America should focus on rebuilding manufacturing

By Cate Long
March 4, 2013

President Obama shut down his infamous “jobs council” at the end of January after very desultory efforts and no substantive outcomes. Reuters reports on what comes next:

In place of the jobs council, the administration said it will begin an expanded effort to work with the business community and other groups to boost economic growth, cut debt and fix a broken immigration system.

“It’s a broad engagement strategy to make sure the president’s message is getting out to the American people, because with their voices involved we think that we can still do big things,” Obama adviser Valerie Jarrett, his point person on working with business, told Reuters in a recent interview.

This sounds like political flim flam to me. President Obama’s team should look to Australia for example and focus on rebuilding and strengthening America’s manufacturing core. This is not an easy task, but manufacturing was the nation’s economic engine for 100 years, and it has been left to languish and be exported offshore.

Australia faces many of the same challenges that America’s manufacturers face. Here are some snippets from the report of the non-government members of the Australia Prime Minister’s Manufacturing Taskforce on what to do:

First, the report lays out the multi-generational presence of family-owned manufacturing and its role in an economic network:

More than 100,000 jobs have been lost since the start of the Global Financial Crisis and many workers, their families and communities are facing tough times and many family-owned businesses and factories that have been here for several generations are under pressure and some have closed. Many parts of the industry are operating at well below full capacity. Critical links in supply chains have been weakened and the businesses around them have been weakened.

The report highlights the segments of the Australian economy that are part of the manufacturing network (many of these are mirrored in the U.S. economy):

  • Upstream processing that capitalizes on our strengths in extractive, forestry and agricultural industries.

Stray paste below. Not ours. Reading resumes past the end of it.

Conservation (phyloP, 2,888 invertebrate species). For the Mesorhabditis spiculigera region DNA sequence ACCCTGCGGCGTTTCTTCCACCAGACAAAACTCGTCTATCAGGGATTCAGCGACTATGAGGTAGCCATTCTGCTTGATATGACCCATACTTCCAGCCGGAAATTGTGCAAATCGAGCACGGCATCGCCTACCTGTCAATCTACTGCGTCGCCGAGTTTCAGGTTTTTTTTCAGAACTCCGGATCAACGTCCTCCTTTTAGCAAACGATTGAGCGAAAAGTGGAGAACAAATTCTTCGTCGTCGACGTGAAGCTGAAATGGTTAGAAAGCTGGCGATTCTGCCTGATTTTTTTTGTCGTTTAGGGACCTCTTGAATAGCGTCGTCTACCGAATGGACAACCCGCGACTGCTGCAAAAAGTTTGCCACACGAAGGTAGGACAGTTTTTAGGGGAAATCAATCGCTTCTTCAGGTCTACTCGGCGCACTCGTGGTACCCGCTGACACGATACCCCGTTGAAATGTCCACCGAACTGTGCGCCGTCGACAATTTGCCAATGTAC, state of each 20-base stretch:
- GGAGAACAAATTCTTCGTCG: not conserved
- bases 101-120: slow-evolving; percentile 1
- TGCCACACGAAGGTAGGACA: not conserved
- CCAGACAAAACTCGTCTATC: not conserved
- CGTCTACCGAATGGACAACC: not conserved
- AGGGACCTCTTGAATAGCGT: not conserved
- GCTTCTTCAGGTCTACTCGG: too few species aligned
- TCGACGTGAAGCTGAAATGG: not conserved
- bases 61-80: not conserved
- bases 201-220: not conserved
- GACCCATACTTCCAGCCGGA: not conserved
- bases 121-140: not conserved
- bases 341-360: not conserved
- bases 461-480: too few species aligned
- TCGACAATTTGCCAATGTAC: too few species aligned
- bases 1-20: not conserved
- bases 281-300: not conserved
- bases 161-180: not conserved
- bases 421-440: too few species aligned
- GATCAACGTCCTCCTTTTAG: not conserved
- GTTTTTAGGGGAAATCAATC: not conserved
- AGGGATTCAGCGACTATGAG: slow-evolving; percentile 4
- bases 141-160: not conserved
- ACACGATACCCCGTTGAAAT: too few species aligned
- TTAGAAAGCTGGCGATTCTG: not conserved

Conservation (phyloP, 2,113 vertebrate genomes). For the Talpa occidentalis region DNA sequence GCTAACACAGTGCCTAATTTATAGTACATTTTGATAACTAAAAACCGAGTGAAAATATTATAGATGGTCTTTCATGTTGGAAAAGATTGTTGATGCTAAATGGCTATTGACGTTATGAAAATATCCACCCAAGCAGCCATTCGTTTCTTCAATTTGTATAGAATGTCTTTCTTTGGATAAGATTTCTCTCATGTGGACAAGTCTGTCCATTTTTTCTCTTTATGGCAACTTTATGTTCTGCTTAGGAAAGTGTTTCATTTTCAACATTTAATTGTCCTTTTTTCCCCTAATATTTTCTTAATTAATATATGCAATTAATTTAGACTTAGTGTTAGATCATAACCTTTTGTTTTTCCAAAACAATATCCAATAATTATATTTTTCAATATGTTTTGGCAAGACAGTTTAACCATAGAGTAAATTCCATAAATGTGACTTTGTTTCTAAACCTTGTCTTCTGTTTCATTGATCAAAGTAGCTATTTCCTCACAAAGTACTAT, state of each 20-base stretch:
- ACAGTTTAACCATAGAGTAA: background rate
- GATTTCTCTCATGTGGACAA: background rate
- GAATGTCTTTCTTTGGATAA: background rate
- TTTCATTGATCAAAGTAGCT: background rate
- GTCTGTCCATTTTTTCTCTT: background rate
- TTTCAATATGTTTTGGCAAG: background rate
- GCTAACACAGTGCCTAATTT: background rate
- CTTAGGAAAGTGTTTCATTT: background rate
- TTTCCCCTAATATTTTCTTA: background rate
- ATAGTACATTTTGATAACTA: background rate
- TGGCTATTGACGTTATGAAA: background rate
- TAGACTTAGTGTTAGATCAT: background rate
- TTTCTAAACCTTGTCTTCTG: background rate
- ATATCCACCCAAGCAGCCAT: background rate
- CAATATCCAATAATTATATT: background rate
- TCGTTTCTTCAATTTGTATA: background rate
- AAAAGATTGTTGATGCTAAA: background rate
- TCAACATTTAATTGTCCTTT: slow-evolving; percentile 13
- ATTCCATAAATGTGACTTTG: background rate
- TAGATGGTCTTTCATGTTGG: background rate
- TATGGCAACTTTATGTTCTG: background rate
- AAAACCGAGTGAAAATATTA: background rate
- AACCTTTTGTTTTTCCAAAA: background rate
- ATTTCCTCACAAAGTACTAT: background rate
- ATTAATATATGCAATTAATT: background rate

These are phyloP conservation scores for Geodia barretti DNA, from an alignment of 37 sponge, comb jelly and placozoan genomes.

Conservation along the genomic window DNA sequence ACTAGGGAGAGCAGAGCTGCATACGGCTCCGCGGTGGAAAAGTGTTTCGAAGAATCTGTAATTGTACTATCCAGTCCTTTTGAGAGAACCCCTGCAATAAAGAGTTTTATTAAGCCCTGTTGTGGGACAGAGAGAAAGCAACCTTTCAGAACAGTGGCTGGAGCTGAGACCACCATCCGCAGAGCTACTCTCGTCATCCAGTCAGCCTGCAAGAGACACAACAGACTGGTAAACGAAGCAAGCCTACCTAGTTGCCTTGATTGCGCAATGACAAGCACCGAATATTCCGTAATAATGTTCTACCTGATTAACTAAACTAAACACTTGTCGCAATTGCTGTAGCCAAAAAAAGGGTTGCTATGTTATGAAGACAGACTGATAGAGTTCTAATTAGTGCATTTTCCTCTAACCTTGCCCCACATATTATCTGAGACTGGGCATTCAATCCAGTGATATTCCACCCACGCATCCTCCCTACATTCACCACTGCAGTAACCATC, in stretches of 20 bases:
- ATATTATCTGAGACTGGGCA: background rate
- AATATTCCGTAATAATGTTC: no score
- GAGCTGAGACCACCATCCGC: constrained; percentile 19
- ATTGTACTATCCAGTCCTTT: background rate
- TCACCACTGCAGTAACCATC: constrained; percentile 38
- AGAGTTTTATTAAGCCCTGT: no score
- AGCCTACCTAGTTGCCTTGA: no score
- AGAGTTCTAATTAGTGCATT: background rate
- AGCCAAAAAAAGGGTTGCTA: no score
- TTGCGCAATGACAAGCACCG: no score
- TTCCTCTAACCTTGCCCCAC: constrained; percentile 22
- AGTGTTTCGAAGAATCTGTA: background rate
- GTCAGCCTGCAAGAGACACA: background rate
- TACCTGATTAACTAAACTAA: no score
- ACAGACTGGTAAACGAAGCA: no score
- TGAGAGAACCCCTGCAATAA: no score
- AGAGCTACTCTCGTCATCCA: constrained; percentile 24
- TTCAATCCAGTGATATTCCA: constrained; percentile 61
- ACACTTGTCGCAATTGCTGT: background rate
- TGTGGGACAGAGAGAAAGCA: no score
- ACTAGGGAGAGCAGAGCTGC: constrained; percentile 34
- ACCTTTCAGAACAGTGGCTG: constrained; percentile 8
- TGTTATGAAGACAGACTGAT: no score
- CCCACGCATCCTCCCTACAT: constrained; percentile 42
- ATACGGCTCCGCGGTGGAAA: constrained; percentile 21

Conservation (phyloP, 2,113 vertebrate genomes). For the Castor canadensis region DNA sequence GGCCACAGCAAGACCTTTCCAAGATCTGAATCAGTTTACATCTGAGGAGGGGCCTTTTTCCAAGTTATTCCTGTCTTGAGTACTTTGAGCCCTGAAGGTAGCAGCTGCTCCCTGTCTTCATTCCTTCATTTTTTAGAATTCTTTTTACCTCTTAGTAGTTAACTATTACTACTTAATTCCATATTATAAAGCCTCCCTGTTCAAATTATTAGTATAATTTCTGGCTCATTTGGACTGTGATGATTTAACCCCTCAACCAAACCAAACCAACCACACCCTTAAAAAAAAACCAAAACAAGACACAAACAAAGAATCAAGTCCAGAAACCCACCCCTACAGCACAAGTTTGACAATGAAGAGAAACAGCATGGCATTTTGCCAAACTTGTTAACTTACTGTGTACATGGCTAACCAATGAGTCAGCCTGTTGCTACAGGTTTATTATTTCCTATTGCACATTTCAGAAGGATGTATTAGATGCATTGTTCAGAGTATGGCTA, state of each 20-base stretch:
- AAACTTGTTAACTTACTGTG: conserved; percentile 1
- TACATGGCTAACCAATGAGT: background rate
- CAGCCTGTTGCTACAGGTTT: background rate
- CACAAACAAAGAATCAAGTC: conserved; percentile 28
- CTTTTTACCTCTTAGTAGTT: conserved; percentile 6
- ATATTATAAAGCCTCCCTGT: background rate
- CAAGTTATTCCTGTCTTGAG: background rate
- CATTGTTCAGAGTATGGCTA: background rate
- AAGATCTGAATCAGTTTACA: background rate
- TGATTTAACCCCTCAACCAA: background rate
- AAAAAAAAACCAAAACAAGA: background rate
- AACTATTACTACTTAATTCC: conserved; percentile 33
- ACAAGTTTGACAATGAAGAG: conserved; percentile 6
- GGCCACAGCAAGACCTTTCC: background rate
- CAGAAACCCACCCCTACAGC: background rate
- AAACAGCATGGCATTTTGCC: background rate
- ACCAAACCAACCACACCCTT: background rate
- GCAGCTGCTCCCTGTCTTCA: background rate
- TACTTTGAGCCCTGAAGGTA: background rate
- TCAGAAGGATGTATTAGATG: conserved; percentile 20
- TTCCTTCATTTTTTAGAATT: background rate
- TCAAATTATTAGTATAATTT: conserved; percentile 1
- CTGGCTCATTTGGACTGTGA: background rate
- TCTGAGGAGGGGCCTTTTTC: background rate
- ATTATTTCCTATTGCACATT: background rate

• As suppliers of machinery, equipment and consumables particularly to the mining and construction sectors.
  • In niche areas of knowledge-intensive manufacturing including medical and scientific equipment, pharmaceuticals, transport equipment including aerospace and advanced materials and in niche products that use creative design and marketing to establish unique brands and reach new markets such as cosmetics and high value fashion.

The report outlines many specific steps that the non-government groups have recommended. The most important seems to be that the government must take a leadership role in promoting manufacturing to all stakeholders:

On May 25 when we met with the Prime Minister and Ministers Combet and Shorten we said to them:

“We are particularly concerned that leadership and judgement is brought to bear on the ‘perceptions issue’ about Australian manufacturing. With the loss of over 100,000 jobs since 2008 and more structural adjustment ahead, the Manufacturing Leaders Group is particularly committed to exploring how the good news story about Australian manufacturing success can be presented.

We need it to reach everyone from the young student considering an apprenticeship in manufacturing and his or her parents, to the careers guidance councilor giving advice to students at the local school, to the entrepreneurs, engineers and scientists in other parts of the global economy considering Australia as a location for pursuing a career or setting up and running a business in manufacturing.

They need to know that Australian manufacturing represents a good choice for a rewarding working life with many opportunities for advancement and many opportunities to be part of working for organizations that innovate and compete globally to win international business opportunities. The perception issue also matters for retaining existing employees, encouraging retrenched workers to stay in the industry and to better inform financial institutions about the reality rather than the myth of the risk profile of manufacturing businesses.”

American manufacturing jobs have shrunk from about 20 million in 1974 to about 12 million in 2011. But that is still a good base to build upon using the Australian model.

Finally, Australian non-government groups ask that “tangible and realistic” goals be set for the effort:

A useful discipline would be for the Commonwealth Government to set some bold and ambitious, but also tangible and realistic, goals for the years ahead. Clear objectives and monitoring of progress towards them impose a useful discipline on all parties, and support the stewardship and evolution of the policy agenda itself.

I appreciate President Obama’s team wanting to “get a message out,” but it needs to be well chosen. A message that focuses on the advantages and resources available for U.S. manufacturing would likely benefit the economy more than anything the government could do.

Map source: Investigative Reporting Workshop, American University

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